Arizona House votes to repeal Presidential Preference Elections

The Arizona House of Representatives voted Wednesday to repeal the state-funded version of the presidential primary.

House Speaker David Gowan of Sierra Vista sponsored the HB2567 bill that, if approved by the Senate and signed into law, would repeal Presidential Preference Elections.

For future Presidential Preference Elections, political parties would have to raise their own funds to cover the election costs. The bill would not go into effect until after the March election.

Currently, there are about 1.9 million registered voters in Arizona. Of those, 739,484 are registered Independents.

Only about 7,000 people in Maricopa County have changed their party preference for the Presidential Preference Election. A fairly even split between Republicans with 3,300 and Democrats with 3,777, and only 21 Independents changed their party affiliation to the Green Party.

Outside the Burton Barr Public Library in Phoenix David Handley is hoping to get signatures supporting an open primary. Currently in Arizona, Independent is not a recognized political party. In the upcoming Presidential Preference Election, Independents will not be eligible to vote.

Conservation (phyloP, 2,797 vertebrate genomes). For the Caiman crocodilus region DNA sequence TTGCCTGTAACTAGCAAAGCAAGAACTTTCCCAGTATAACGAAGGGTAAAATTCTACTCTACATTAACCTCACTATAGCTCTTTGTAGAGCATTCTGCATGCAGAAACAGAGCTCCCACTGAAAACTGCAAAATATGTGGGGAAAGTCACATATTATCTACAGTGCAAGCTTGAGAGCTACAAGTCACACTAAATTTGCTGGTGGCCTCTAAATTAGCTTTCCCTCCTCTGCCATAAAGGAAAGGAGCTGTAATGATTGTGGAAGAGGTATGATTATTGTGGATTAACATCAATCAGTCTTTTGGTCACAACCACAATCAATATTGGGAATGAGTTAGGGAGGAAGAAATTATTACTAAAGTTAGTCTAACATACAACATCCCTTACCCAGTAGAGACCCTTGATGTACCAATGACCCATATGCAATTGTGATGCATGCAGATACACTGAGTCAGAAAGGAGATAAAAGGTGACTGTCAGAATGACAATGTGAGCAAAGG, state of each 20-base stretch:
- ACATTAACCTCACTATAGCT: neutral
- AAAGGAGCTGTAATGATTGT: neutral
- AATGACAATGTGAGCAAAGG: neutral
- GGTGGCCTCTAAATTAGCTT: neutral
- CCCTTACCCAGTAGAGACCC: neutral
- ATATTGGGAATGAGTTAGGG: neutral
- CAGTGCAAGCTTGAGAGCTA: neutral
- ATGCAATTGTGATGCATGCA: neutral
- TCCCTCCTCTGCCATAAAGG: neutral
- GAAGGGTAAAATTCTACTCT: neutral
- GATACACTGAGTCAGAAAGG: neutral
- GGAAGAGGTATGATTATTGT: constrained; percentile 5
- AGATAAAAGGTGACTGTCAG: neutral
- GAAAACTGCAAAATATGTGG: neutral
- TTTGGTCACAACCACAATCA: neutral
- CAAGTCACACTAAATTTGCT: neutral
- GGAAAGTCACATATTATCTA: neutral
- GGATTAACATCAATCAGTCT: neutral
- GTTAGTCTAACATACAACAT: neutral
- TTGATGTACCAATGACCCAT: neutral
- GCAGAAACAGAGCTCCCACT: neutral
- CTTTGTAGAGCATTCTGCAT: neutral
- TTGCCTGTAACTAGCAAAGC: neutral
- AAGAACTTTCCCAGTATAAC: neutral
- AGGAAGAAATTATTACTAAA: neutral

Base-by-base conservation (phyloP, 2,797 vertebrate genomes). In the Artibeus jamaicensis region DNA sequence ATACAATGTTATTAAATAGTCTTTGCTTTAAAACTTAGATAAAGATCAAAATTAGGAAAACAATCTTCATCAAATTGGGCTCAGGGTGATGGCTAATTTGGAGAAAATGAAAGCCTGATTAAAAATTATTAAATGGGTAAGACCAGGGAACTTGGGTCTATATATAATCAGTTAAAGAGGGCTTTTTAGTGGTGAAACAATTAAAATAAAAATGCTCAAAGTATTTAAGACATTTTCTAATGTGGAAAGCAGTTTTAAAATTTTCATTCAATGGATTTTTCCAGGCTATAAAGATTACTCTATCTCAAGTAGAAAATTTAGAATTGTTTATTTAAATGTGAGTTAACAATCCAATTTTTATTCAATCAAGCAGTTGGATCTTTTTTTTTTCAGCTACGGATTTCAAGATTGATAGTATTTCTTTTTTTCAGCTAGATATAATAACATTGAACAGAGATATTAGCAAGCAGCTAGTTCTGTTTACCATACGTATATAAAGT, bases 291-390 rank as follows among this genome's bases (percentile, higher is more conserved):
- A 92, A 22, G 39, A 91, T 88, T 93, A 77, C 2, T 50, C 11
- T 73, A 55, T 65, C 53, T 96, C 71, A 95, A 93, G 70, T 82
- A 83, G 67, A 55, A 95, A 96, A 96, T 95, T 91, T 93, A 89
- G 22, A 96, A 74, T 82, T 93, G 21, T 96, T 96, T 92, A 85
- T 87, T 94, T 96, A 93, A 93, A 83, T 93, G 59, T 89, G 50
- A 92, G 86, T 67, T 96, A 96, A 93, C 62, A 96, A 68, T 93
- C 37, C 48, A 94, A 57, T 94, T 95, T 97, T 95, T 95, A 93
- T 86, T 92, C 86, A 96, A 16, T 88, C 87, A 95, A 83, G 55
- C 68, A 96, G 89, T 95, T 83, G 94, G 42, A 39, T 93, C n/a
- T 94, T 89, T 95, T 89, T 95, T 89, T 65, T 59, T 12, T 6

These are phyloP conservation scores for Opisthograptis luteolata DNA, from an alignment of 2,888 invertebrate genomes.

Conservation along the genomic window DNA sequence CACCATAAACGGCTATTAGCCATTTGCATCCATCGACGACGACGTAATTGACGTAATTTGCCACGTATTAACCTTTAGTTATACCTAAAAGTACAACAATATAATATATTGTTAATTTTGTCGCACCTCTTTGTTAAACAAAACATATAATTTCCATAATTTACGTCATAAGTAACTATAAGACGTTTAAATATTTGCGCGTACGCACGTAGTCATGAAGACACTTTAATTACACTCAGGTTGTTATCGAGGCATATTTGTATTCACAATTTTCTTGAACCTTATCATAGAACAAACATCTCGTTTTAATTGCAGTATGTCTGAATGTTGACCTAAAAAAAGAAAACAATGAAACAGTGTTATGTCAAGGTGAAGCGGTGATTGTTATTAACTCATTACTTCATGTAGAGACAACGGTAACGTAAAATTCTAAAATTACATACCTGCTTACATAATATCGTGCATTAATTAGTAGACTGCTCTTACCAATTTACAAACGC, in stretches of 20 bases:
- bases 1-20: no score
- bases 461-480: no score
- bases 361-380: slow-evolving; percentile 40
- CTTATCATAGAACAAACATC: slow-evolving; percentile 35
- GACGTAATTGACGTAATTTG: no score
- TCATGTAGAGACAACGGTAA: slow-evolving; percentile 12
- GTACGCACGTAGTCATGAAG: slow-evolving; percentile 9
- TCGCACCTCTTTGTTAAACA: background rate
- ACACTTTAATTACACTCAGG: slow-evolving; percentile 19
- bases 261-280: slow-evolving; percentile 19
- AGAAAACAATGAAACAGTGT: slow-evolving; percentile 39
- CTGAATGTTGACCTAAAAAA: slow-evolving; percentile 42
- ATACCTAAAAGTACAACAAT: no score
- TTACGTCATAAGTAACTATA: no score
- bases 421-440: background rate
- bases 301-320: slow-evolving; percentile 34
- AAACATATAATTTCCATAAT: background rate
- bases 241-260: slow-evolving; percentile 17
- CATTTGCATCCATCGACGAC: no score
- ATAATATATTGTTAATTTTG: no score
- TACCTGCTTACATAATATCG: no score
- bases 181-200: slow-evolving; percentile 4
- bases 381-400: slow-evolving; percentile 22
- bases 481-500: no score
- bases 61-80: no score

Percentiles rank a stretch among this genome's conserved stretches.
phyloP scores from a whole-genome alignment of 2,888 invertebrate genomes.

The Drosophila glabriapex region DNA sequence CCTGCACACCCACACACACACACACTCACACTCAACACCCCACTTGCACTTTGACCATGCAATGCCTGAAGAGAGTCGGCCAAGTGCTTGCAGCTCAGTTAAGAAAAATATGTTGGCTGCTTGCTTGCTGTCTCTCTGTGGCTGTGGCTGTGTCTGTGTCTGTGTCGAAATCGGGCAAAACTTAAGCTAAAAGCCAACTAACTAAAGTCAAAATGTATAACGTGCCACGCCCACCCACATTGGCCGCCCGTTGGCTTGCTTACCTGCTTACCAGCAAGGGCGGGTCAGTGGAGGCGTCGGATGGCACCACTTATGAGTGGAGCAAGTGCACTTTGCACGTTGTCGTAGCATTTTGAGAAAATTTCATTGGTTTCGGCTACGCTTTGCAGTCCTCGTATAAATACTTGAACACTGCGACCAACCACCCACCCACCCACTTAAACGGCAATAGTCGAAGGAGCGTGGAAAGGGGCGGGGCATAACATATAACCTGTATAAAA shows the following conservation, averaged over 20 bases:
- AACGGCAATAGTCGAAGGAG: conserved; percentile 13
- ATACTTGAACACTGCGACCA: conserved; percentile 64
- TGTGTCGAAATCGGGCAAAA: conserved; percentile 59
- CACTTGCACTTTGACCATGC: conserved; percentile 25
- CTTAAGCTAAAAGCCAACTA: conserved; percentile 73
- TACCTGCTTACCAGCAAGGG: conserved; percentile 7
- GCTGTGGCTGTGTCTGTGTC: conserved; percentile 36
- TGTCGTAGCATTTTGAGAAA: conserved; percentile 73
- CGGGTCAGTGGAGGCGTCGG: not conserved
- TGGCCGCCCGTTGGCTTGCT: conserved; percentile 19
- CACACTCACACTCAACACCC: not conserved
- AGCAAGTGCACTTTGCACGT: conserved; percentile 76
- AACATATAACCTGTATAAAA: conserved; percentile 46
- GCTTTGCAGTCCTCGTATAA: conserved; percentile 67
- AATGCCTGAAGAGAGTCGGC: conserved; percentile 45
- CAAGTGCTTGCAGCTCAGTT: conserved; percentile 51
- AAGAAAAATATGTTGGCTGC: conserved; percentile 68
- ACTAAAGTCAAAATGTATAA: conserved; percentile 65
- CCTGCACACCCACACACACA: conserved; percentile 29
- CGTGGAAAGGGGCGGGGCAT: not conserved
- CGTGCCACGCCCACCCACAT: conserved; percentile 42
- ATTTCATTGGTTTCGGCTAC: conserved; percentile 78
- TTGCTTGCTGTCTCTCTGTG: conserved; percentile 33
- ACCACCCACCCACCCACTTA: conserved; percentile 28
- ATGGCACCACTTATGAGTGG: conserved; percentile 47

“We all are voters. We all have a voice. We should be able to vote our conscience,” Handley said.

Independent voters must either change their party preference or not vote.

That notion doesn’t sit well with some Independents. Jacob Johnson, a registered Independent, will not be changing his affiliation to vote.

“You don’t always agree with what a party is doing so to be able to vote independently, gives us the right and ability to vote how we want to vote,” Johnson said. “I don’t believe I have ever affiliated myself with a party for the opportunity to vote.”

The Maricopa County Recorder’s Office hopes that Independent voters are aware that they must change affiliations. But Elizabeth Bartholomew, the communications manager with the Maricopa County Recorder, said, “We will still see some independents floating in not knowing this, thinking ‘Why can’t I vote?'”

And after the election, Bartholomew predicts that the majority will switch back their registration to “Independent.”

Handley urged people to sign his petition to get an open primary on the ballot. He said he’s averaging about 100 signatures a day and is confident they will get enough signatures.

“I’m doing this so not only I can vote my conscience but everyone here in the state of Arizona can vote for the best person and not a party,” Handley said. “And that’s the way it should be.”

The Presidential Preference Election will take place on March 22. In order to vote, Independents must switch their affiliation no later than February 22,2016. To change party affiliation, individuals can go to ServiceArizona.com or in person at the Maricopa County Recorders Office.

Editor’s note: An earlier version of this story wrongly identified the number of voters who have changed their party preference. The figures were for Maricopa County.